Star Strider on 26 Mar 2022
As always, my pleasure!

Paul on 27 Mar 2022
We know that zero-padding in the time domain corresponds to interpolation in the frequency domain. This problem can illustrate the dual property that zero-padding in the frequency domain corresponds to interpolation in the time domain. This duality shouldn't be a surprise as frequency-time duality shows up quite a bit with the DFT. This problem also illustrates other properties of the DFT.
Let's define a continuous time signal
s = @(t) sinc(t);
and evalutate it over -32 < t < 32
tvals = -32:.01:32;
svals = s(tvals);
Now, sample this signal with a sampling period of T = 1 second for 65 samples symmetric around t = 0 to create a 65-point finite duratin sequence u[n]
T = 1;
N = 65;
nvals = -(N-1)/2:(N-1)/2;
uvals = s(nvals*T);
In the discrete-time domain, uvals is the unit pulse sequence defined in the problem
figure
plot(tvals,svals)
hold on
stem(nvals*T,uvals)
xlabel('Time (sec)') A very important fact that we'll come back to later is that this unit pulse sequence could have been obtained by sampling a different continous-time signal, for example a triangular pulse.
Let's take the DFT of uvals. Recall that the DFT, as implemented by fft(), assumes the first point in the input sequence corresponds to n = 0. But the first point in uvals corresponds to n = -32. So we can either use the time shifting property of the DFT or we can apply ifftshift to uvals.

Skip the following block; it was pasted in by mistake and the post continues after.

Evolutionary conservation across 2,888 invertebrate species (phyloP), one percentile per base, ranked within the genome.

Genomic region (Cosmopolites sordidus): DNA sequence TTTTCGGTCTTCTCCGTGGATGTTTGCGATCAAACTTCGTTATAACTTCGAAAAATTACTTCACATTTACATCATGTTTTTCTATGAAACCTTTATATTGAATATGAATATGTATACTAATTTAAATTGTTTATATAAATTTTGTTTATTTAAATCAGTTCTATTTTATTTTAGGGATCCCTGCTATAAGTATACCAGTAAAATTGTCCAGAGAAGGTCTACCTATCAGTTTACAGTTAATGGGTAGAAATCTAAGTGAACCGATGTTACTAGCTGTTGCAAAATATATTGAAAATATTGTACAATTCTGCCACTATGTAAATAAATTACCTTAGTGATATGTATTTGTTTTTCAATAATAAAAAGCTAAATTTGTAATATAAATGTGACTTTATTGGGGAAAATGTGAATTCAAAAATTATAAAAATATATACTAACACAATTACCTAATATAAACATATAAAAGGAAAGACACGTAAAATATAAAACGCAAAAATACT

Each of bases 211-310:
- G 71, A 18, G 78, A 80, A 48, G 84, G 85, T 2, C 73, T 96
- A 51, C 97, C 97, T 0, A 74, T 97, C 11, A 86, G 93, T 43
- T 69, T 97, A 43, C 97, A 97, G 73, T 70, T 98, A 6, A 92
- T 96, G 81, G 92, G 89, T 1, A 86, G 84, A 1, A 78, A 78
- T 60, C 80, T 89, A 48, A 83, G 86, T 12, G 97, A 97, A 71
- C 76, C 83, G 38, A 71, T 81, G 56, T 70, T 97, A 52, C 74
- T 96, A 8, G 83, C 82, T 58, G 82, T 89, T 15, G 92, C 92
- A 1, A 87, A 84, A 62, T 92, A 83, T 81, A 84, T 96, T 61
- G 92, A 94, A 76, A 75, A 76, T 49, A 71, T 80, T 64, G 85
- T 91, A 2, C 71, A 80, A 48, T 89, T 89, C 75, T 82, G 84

uvals = ifftshift(uvals);
U = fft(uvals);
From the DFT property "imaginary part in frequency", the imaginary part of U[n] should be zero.
any(uvals - conj([uvals(1) fliplr(uvals(2:end))]))
ans = logical
0
However, U[n] has a small rounding error in its imaginary part, so get rid of it
max(abs(imag(U)))
ans = 1.7356e-31
U = real(U);
Now plot U[n]
figure;
hold on
xline(N/2,'r')
stem(0:N-1,U)
xlabel('Index') The DFT of the unit pulse sequence is a sequence of shifted unit pulses. The vertical red line corresponds to the highest frequency in discrete time. Points just to the left of the red line correspond to large positive frequencies and points just to the right of the red line correspond to large negative frequencies.
Now, insert 63 zeros into the middle of U[n] and plot the result
X = [U(1:33) zeros(1,63) U(34:end)];
M = numel(X);
figure
hold on
xline(M/2,'r');
stem(0:M-1,X)
xlabel('Index') Clearly, X[n] is the same as x(n) in the problem. So we can say that X[n] is simply the DFT of the unit pulse with zero-padding at high frequency.